A decent sentence

Stuff reports:

Three generations of women in a Gisborne family turned on a 12-year-old relative who claimed she had been sexually assaulted by her uncle, in a case that a judge said “made a mockery of notions of whanau”.

The case involved a mother and daughter forcing the girl to retract claims that her uncle had indecently assaulted her, after a jury had found him guilty.

The women, aged 48 and 29, and both closely related to the offender, have been jailed for three years for attempting to pervert the course of justice. They cannot be named, to protect the girl.

Three years is a decent sentence. It is in fact longer than the sentence of the original offender, whose conviction they were trying to overturn.

In mid-2013, while the offender was in custody pending sentencing, the two women made repeated visits to the girl’s home, where they would take her aside from her parents and tell her “what her responsibilities were”, the judge said.

They marched the girl to Gisborne District Court where, in front of a registrar, she signed a sworn retraction of her allegations.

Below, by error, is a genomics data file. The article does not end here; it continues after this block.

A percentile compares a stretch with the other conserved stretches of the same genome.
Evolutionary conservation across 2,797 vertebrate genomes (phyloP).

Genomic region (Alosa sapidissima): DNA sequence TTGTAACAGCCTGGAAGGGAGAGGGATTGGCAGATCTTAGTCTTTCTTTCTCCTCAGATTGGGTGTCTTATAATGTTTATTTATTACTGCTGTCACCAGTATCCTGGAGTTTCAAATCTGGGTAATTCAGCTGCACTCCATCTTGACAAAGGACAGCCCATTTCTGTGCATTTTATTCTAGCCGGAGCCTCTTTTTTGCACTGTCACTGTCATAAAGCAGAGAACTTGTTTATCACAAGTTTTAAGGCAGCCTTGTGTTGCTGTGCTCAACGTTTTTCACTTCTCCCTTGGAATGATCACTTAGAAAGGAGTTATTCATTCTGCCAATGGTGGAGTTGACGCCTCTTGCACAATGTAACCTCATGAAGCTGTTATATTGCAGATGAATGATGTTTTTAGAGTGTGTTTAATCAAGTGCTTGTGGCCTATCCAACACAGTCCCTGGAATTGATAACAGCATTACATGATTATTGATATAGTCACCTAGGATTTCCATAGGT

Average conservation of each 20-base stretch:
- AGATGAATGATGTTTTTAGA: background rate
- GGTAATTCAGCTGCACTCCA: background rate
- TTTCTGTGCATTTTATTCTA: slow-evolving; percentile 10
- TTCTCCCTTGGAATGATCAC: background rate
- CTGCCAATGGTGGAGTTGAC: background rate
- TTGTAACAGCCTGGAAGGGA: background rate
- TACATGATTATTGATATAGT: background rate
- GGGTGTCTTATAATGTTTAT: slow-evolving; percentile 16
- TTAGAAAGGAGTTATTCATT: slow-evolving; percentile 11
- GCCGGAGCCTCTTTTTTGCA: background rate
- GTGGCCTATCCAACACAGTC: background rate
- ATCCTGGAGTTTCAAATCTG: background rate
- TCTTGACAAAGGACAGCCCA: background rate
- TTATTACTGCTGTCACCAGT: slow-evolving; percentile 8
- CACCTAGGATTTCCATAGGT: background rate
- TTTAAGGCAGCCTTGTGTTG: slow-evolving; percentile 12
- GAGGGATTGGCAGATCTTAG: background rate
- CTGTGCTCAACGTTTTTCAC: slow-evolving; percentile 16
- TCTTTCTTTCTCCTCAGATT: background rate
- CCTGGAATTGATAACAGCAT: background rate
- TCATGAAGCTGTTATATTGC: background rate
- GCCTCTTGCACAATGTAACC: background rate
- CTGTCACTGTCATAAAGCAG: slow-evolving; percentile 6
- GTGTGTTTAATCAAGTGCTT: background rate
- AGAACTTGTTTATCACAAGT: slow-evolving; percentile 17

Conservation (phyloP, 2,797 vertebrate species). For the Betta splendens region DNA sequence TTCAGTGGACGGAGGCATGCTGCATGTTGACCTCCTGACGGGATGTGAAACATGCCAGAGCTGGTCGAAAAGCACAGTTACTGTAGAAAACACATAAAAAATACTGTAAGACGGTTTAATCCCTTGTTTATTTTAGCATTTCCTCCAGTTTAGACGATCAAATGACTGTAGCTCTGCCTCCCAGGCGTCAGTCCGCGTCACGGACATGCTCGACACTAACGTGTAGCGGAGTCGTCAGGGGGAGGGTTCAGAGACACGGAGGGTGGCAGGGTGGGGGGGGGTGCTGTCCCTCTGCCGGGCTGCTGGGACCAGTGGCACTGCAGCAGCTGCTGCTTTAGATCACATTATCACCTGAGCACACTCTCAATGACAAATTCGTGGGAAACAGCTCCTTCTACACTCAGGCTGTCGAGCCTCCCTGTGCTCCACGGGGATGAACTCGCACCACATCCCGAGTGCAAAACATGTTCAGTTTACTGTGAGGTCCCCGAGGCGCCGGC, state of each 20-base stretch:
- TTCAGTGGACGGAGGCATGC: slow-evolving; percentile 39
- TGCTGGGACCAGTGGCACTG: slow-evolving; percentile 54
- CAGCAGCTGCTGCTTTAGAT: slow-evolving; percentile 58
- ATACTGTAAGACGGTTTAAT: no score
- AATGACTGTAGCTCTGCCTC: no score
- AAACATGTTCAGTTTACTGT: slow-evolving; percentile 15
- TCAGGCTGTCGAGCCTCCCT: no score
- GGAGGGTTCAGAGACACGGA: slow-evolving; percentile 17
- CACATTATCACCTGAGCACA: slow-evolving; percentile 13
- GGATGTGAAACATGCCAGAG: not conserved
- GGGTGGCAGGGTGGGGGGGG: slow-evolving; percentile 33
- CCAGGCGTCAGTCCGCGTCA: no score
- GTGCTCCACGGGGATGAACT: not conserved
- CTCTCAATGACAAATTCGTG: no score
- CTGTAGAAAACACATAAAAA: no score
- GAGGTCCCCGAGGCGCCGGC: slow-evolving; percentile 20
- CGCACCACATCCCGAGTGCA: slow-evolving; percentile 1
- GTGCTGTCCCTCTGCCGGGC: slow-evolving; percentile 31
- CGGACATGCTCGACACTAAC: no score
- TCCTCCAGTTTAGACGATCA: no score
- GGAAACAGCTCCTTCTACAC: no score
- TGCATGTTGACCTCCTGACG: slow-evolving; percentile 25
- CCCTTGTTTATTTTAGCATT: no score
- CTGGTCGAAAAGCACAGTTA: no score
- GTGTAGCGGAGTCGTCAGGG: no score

Judge Adeane said the language used in the retraction was certainly not the girl’s and, when she was spoken to privately by an independent lawyer, she reaffirmed her allegations against her uncle.

Throughout this time, the women were regularly phoning the offender in prison. The judge said these calls, which were intercepted, displayed the “energy and urgency” the women were putting in to persuade the girl to retract her allegations.

The women told the man they would assault the girl after the affidavit had been signed, and would get her to sign it “even if we have to kill the little beggar”.


Another relative, concerned at the pair’s actions, contacted police.

Well done that person.

The uncle was sentenced to two years and three months’ jail in July 2013, after a jury found him guilty of indecently assaulting the girl when she was aged 10-11. He was sentenced to a further year in jail for his part in attempting to pervert the course of justice.


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